Nice!
    Predicable too :P
    I like both mediums.
    Prefer the pictorial feeling of film for people, personal work.

  5. [...] was inevitable. Film doesn’t face extinction. It [...]

  6. Daniel said, on January 20, 2009 at 2:48 am

    And they wonder why we are all confused…..

  7. Sab said, on January 20, 2009 at 5:32 am

    I had a short lecture on photography at art college last week for documenting work, and all they talked about was digital. i dared to ask about shooting on film and the guy said ‘don’t even go there without taking a course in it’. plus they only have digital facilities! i’ve used film for years (go check out lomography.com for film fun), i can see the efficiency of digital but film pretty much always looks beautiful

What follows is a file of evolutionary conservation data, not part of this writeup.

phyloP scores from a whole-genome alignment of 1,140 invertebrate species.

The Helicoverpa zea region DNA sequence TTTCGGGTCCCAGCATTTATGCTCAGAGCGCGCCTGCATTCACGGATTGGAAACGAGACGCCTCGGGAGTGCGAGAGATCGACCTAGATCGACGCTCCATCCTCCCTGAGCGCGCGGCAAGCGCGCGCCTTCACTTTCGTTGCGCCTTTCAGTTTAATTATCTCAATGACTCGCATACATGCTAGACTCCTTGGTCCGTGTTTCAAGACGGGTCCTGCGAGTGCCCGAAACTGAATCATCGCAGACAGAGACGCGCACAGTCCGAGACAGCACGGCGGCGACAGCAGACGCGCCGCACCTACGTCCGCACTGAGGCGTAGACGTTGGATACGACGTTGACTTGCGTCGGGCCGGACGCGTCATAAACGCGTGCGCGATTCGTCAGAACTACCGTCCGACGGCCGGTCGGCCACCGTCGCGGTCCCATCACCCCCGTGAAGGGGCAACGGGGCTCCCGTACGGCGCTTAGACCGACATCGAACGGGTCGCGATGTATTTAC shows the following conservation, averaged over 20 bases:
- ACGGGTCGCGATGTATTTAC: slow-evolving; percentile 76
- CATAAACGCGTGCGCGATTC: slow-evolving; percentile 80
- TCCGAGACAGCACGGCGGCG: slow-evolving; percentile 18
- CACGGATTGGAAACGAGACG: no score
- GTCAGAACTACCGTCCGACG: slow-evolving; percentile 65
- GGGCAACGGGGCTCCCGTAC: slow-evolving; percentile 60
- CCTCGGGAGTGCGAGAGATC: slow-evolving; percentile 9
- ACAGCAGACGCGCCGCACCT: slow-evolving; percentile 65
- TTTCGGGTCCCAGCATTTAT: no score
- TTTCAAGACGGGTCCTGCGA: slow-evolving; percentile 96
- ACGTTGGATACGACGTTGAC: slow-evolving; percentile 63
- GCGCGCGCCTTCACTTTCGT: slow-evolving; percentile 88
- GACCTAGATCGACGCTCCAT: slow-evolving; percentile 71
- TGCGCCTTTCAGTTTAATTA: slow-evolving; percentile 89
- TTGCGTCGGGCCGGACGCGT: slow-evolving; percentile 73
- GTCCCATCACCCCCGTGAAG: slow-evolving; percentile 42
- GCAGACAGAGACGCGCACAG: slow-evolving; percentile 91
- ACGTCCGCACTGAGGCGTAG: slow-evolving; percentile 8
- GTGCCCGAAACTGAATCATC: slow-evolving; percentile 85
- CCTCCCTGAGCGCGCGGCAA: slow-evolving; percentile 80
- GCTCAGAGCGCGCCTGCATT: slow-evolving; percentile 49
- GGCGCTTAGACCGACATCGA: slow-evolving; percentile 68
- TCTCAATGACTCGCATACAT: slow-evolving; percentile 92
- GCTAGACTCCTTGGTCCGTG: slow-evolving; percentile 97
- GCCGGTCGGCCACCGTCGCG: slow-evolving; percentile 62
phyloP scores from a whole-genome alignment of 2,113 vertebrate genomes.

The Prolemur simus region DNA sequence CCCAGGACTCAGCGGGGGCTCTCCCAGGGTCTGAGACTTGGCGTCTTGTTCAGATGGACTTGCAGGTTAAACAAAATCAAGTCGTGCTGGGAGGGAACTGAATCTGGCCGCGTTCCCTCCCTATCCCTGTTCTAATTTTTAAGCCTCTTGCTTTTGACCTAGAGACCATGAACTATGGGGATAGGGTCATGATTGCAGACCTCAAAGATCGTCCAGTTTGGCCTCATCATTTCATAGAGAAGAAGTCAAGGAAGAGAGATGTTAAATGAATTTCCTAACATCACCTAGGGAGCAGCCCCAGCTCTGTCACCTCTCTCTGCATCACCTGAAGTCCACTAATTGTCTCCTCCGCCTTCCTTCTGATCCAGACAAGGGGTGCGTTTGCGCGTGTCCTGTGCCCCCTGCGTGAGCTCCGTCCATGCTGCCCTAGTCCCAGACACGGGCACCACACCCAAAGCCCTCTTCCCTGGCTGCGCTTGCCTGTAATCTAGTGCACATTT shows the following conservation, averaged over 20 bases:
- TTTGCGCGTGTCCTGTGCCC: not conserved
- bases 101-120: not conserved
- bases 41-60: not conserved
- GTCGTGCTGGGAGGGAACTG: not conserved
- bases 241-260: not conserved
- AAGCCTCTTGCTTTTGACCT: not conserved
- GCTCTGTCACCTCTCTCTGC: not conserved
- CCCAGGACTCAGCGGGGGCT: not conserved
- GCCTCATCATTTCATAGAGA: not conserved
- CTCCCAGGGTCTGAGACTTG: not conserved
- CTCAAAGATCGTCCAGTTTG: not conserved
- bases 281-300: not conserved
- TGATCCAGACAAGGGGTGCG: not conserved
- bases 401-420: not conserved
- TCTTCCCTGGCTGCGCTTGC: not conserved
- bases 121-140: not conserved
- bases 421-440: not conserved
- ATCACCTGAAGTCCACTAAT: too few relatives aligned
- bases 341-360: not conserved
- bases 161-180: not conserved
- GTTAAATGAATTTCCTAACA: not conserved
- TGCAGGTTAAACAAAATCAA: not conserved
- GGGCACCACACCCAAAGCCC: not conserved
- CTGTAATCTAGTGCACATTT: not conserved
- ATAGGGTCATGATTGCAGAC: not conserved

8. luis said, on January 20, 2009 at 5:43 am

    Hope!!

  9. 2manyphotos said, on January 20, 2009 at 5:47 am

    yes, please!

  10. tzugidan said, on January 20, 2009 at 8:39 am

    And LP’s have that scratchy background going on… This will last exactly one generation, then we’ll realize how environmentally friendly digital is…

  11. Stefan Rohner said, on January 20, 2009 at 9:18 am

    even if we hope and dream, film will be dead, why should a a film company produce film if the dont sell enough…

  12. david said, on January 20, 2009 at 11:01 am

    great post mark.

  13. Amanda said, on January 20, 2009 at 11:02 am

    I am NOT a pro so this may be a different perspective. I think that if you are a pro and know what you are doing, then film (and digital) is fantastic because you know what you are doing and can get the results. But if you are ‘the average person’ I see better results with my digital then film. Now that I am thinking though I think a good portion of that has to do with the fact that you can buy a decent digital camera for a LOT less then a good film camera. PLEASE feel free to correct me and give any other opinions.